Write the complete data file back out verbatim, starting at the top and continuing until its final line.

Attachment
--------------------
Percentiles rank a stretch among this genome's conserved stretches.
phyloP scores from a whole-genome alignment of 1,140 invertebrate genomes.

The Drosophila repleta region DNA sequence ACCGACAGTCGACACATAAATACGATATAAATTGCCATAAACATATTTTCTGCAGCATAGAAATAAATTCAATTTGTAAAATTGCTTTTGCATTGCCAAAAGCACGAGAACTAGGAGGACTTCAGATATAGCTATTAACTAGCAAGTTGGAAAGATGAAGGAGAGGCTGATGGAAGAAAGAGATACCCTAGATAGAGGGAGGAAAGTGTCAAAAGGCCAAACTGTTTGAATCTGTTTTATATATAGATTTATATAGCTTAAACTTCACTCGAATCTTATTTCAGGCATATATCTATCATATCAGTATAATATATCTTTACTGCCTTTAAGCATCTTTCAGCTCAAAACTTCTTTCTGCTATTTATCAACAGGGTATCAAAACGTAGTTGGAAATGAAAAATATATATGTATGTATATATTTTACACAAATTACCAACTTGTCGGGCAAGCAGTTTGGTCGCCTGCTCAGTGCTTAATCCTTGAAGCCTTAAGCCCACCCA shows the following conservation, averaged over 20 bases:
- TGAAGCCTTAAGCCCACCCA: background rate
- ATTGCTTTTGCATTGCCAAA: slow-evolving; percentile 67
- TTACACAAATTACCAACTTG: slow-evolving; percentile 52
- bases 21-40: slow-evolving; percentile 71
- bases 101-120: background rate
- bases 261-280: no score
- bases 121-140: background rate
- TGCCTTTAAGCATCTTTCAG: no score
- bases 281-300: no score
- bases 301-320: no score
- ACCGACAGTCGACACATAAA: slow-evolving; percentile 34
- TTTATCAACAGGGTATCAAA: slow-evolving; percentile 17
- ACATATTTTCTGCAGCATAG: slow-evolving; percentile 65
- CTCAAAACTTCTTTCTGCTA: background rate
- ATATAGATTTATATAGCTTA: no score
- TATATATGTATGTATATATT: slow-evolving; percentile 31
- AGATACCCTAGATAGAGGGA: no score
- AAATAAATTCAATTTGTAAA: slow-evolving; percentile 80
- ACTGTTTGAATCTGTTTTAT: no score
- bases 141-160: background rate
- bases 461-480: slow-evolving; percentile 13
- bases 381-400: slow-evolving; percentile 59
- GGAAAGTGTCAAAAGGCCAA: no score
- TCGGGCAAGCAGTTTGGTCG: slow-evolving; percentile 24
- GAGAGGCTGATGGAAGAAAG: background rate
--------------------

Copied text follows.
Percentiles rank a stretch among this genome's conserved stretches.
phyloP scores from a whole-genome alignment of 1,140 invertebrate genomes.

The Drosophila repleta region DNA sequence ACCGACAGTCGACACATAAATACGATATAAATTGCCATAAACATATTTTCTGCAGCATAGAAATAAATTCAATTTGTAAAATTGCTTTTGCATTGCCAAAAGCACGAGAACTAGGAGGACTTCAGATATAGCTATTAACTAGCAAGTTGGAAAGATGAAGGAGAGGCTGATGGAAGAAAGAGATACCCTAGATAGAGGGAGGAAAGTGTCAAAAGGCCAAACTGTTTGAATCTGTTTTATATATAGATTTATATAGCTTAAACTTCACTCGAATCTTATTTCAGGCATATATCTATCATATCAGTATAATATATCTTTACTGCCTTTAAGCATCTTTCAGCTCAAAACTTCTTTCTGCTATTTATCAACAGGGTATCAAAACGTAGTTGGAAATGAAAAATATATATGTATGTATATATTTTACACAAATTACCAACTTGTCGGGCAAGCAGTTTGGTCGCCTGCTCAGTGCTTAATCCTTGAAGCCTTAAGCCCACCCA shows the following conservation, averaged over 20 bases:
- TGAAGCCTTAAGCCCACCCA: background rate
- ATTGCTTTTGCATTGCCAAA: slow-evolving; percentile 67
- TTACACAAATTACCAACTTG: slow-evolving; percentile 52
- bases 21-40: slow-evolving; percentile 71
- bases 101-120: background rate
- bases 261-280: no score
- bases 121-140: background rate
- TGCCTTTAAGCATCTTTCAG: no score
- bases 281-300: no score
- bases 301-320: no score
- ACCGACAGTCGACACATAAA: slow-evolving; percentile 34
- TTTATCAACAGGGTATCAAA: slow-evolving; percentile 17
- ACATATTTTCTGCAGCATAG: slow-evolving; percentile 65
- CTCAAAACTTCTTTCTGCTA: background rate
- ATATAGATTTATATAGCTTA: no score
- TATATATGTATGTATATATT: slow-evolving; percentile 31
- AGATACCCTAGATAGAGGGA: no score
- AAATAAATTCAATTTGTAAA: slow-evolving; percentile 80
- ACTGTTTGAATCTGTTTTAT: no score
- bases 141-160: background rate
- bases 461-480: slow-evolving; percentile 13
- bases 381-400: slow-evolving; percentile 59
- GGAAAGTGTCAAAAGGCCAA: no score
- TCGGGCAAGCAGTTTGGTCG: slow-evolving; percentile 24
- GAGAGGCTGATGGAAGAAAG: background rate